|Publication number||US20090217210 A1|
|Application number||US 12/037,033|
|Publication date||Aug 27, 2009|
|Filing date||Feb 25, 2008|
|Priority date||Feb 25, 2008|
|Also published as||US7975243|
|Publication number||037033, 12037033, US 2009/0217210 A1, US 2009/217210 A1, US 20090217210 A1, US 20090217210A1, US 2009217210 A1, US 2009217210A1, US-A1-20090217210, US-A1-2009217210, US2009/0217210A1, US2009/217210A1, US20090217210 A1, US20090217210A1, US2009217210 A1, US2009217210A1|
|Inventors||Xing Zheng, Dang Van Tran, Sun H. Ahn|
|Original Assignee||Samsung Electronics Co., Ltd.|
|Export Citation||BiBTeX, EndNote, RefMan|
|Referenced by (17), Classifications (20), Legal Events (2)|
|External Links: USPTO, USPTO Assignment, Espacenet|
1. Field of the Invention
This application relates to controlling televisions and other media devices using gestures.
2. Description of Related Technology
Initially, televisions were controlled using predefined function buttons located on the television itself. Wireless remote controls were then developed to allow users to access functionality of the television without needing to be within physical reach of the television. However, as televisions have become more feature-rich, the number of buttons on remote controls has increased correspondingly. As a result, users have been required to remember, search, and use a large number of buttons in order to access the full functionality of the device. More recently, the use of hand gestures has been proposed to control virtual cursors and widgets in computer displays. These approaches suffer from problems of user unfriendliness and computational overhead requirements.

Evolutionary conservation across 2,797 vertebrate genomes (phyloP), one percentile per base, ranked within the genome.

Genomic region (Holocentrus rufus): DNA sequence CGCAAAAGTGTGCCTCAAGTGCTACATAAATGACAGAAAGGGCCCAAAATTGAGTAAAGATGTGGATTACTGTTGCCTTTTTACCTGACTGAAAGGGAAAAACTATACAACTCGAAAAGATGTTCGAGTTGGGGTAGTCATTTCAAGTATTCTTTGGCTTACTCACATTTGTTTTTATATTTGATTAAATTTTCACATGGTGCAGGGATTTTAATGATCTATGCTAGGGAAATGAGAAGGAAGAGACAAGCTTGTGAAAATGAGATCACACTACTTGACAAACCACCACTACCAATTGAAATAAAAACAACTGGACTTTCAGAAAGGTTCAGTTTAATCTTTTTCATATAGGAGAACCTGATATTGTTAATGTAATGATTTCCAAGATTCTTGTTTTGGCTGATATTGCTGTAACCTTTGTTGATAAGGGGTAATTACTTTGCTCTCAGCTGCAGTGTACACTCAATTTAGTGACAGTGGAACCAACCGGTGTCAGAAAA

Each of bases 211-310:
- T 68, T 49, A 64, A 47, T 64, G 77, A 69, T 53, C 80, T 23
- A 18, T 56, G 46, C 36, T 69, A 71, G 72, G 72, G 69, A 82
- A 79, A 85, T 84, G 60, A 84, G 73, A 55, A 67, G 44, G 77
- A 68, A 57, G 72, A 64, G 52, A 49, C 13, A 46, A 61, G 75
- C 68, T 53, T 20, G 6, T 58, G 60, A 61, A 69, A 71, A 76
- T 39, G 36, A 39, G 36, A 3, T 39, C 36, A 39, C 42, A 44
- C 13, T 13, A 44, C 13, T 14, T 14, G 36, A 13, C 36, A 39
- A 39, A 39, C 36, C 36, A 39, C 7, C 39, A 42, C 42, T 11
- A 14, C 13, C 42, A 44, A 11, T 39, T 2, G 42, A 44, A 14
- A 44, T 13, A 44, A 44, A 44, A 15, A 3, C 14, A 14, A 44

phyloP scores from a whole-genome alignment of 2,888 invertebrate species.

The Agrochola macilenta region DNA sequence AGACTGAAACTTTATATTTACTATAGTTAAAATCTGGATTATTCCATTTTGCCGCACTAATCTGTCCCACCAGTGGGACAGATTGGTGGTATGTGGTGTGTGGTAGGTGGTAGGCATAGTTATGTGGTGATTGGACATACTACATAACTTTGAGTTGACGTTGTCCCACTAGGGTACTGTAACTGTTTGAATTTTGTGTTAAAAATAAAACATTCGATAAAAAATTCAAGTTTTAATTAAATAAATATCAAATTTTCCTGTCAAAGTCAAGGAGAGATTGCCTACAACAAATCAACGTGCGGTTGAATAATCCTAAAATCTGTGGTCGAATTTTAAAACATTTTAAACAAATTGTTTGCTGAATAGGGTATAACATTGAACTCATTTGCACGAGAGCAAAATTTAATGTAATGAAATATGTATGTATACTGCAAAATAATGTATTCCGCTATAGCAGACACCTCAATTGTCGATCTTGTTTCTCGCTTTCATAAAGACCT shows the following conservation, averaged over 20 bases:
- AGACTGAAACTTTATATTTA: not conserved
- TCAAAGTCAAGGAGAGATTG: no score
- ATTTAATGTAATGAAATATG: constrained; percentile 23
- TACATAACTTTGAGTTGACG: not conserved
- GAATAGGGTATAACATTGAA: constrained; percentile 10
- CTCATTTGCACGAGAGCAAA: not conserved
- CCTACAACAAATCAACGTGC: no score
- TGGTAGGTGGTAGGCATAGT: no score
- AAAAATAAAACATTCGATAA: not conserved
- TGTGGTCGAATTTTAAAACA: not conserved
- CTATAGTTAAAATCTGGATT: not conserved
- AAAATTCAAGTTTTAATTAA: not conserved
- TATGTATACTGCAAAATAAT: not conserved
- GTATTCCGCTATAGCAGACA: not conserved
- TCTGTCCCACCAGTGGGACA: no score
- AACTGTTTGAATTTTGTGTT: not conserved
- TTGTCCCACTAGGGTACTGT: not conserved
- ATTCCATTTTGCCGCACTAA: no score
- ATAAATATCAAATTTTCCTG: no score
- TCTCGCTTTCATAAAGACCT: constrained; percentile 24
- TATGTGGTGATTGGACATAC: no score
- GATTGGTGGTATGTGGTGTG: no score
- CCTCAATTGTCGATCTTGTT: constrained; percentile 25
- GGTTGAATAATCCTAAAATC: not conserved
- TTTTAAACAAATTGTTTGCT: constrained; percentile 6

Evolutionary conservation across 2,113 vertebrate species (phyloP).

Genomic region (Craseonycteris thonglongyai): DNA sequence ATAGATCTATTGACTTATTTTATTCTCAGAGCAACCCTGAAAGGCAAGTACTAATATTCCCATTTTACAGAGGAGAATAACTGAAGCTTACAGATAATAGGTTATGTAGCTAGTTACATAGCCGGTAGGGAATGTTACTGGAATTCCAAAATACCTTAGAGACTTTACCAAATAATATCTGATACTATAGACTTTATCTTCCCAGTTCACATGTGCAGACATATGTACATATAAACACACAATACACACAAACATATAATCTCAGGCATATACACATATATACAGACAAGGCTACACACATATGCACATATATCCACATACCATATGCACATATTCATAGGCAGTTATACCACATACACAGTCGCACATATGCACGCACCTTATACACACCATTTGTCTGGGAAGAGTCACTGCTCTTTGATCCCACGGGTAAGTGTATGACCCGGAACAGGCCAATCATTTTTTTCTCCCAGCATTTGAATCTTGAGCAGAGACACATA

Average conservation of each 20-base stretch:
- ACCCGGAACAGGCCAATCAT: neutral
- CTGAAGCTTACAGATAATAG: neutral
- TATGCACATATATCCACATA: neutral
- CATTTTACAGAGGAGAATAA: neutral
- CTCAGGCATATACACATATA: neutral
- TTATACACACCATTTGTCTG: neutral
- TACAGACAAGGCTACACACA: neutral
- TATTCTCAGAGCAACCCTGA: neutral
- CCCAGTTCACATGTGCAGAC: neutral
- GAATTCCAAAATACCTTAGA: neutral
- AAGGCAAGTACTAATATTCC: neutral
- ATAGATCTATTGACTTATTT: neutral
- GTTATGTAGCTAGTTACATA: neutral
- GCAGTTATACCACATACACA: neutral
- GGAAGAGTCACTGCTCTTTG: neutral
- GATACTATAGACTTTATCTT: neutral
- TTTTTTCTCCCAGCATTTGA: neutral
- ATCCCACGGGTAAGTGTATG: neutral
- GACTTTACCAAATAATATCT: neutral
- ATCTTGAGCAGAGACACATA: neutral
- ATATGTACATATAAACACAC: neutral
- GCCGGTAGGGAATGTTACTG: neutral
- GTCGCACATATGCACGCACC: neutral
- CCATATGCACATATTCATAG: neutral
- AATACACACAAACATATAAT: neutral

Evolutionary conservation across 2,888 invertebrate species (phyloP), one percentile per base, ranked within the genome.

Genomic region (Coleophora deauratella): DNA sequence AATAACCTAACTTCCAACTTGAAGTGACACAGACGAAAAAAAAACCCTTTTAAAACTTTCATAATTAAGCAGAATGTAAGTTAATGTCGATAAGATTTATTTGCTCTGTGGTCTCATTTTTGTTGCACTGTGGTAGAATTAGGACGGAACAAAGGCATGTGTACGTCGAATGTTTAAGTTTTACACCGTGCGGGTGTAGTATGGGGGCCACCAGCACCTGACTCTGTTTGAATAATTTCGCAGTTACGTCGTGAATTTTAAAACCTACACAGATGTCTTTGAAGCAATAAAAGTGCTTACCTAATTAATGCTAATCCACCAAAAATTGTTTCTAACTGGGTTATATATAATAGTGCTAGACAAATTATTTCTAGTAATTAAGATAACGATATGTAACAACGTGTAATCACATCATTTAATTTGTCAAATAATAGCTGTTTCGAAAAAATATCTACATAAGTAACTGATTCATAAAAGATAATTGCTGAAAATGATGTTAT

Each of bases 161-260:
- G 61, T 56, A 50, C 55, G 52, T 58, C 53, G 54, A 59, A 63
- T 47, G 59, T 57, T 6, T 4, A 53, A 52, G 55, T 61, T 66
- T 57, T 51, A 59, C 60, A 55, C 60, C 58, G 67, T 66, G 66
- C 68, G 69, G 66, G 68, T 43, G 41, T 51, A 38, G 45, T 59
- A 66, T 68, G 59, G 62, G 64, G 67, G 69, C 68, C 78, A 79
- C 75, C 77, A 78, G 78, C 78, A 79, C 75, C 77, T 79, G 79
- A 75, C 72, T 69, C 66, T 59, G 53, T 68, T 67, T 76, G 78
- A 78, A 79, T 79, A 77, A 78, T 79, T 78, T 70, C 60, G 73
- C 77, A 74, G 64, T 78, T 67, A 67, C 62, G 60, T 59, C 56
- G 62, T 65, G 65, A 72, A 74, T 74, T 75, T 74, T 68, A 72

The system, method, and devices of the present invention each have several aspects, no single one of which is solely responsible for its desirable attributes. Without limiting the scope of this invention, several of its features will now be discussed briefly.
In a first aspect, a television set is provided which includes a a gesture capture device configured to receive a gesture input directed to at least one of a plurality of predefined areas related to the television set. The television set further includes a user interaction interface configured to generate data indicative of the gesture input directed toward the at least one of the predefined areas and control the television based at least in part on the generated data.
In a second aspect, a method of providing user control of a media device is provided. The method includes receiving a gesture input directed toward at least one of a plurality of predefined areas related to the device and generating data indicative of the gesture, wherein the data indicative of the gesture comprises a gesture identifier. The media device is controlled based at least in part on the generated data.
In yet another aspect, a media device having machine-executable instructions stored thereon, which when executed by a processor, perform a method of providing user control of the media device is provided. The method includes receiving a gesture input directed to at least one of a plurality of predefined areas related to the device and generating data indicative of a gesture directed toward the at least one of the predefined areas. The media device is controlled based at least in part on the generated data.
In this description, reference is made to the drawings wherein like parts are designated with like numerals throughout.